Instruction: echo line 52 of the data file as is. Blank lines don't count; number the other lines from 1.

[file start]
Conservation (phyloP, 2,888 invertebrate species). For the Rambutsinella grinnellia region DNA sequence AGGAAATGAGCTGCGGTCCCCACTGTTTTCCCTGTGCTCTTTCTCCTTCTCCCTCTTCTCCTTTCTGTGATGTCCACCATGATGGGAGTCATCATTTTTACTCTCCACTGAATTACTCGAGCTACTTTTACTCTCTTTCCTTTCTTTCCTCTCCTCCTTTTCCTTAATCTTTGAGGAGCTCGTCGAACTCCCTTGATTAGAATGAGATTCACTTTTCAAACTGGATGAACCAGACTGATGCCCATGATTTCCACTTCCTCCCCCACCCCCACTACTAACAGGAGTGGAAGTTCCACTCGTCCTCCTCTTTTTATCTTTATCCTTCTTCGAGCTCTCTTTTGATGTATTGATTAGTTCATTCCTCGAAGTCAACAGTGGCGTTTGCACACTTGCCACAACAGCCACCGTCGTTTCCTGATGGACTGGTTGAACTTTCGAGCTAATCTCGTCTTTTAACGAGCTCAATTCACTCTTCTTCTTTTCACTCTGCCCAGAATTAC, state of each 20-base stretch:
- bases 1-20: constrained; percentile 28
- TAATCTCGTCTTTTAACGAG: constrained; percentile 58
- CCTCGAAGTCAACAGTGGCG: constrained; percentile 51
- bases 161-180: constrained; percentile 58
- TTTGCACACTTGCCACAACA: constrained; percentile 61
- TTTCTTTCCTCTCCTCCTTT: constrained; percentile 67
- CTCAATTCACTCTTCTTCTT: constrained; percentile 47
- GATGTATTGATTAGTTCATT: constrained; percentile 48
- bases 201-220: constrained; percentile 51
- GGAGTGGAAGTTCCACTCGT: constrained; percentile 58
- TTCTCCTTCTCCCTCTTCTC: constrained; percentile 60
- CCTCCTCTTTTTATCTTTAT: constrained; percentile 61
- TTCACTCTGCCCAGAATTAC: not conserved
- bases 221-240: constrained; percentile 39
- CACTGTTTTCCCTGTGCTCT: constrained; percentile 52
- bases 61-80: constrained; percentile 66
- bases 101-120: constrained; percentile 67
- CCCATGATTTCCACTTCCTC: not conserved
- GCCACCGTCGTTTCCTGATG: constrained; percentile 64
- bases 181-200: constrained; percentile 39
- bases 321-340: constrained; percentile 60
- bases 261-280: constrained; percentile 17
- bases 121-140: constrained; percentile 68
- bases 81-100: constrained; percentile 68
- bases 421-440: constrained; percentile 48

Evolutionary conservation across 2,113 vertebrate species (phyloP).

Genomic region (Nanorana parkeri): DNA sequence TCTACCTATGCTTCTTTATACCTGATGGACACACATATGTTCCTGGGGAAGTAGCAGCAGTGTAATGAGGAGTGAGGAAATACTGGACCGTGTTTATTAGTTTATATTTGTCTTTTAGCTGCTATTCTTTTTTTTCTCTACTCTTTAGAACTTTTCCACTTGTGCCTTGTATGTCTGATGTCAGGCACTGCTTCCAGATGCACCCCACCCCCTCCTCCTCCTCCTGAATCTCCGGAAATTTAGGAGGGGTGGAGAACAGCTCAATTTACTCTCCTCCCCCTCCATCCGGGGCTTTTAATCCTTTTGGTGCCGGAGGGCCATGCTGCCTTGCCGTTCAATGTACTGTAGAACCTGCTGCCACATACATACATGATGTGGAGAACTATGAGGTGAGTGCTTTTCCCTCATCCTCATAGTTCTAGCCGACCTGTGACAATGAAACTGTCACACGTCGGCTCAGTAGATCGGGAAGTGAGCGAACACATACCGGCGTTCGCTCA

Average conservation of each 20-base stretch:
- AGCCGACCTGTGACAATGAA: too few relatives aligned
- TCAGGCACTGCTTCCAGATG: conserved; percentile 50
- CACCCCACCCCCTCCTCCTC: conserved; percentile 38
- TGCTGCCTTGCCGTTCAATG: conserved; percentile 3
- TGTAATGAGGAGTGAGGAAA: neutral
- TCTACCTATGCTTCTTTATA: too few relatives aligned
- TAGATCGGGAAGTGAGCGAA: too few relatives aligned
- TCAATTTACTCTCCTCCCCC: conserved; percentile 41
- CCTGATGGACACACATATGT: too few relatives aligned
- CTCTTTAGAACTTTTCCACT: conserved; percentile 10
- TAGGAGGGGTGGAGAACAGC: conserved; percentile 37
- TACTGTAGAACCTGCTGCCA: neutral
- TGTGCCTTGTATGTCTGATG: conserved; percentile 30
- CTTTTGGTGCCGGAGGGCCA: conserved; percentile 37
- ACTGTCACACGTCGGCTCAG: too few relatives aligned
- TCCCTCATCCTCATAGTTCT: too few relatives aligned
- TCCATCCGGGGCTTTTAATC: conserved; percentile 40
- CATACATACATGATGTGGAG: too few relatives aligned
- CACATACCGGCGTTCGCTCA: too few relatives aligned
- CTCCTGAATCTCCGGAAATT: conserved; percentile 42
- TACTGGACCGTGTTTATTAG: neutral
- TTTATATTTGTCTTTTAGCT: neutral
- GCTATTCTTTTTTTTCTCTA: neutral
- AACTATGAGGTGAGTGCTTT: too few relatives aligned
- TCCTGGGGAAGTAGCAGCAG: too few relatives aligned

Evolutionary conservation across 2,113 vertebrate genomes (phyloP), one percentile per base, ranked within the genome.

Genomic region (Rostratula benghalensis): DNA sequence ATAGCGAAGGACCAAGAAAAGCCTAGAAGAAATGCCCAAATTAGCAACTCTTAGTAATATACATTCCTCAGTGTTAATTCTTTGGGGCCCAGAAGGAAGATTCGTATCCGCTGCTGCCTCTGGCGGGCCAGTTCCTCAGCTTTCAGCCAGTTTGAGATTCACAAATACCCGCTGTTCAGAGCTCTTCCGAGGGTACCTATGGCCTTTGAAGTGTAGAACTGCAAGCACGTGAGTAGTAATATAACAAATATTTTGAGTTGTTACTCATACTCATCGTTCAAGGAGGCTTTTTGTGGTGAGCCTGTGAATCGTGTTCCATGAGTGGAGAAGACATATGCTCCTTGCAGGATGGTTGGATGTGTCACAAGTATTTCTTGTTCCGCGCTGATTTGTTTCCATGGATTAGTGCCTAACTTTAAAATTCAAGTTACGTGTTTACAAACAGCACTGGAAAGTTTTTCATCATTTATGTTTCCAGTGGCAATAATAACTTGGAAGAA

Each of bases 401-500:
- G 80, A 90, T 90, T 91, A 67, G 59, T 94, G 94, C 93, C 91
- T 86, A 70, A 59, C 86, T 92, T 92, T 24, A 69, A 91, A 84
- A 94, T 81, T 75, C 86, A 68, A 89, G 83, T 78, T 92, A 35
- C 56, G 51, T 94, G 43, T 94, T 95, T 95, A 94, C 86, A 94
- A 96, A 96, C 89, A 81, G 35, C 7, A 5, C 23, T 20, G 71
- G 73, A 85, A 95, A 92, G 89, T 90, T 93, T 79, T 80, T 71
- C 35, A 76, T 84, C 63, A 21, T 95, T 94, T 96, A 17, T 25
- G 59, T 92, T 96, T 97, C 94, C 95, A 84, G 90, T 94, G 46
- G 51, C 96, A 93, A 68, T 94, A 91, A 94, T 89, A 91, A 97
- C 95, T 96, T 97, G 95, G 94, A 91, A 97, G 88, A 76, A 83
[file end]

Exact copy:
- GCTATTCTTTTTTTTCTCTA: neutral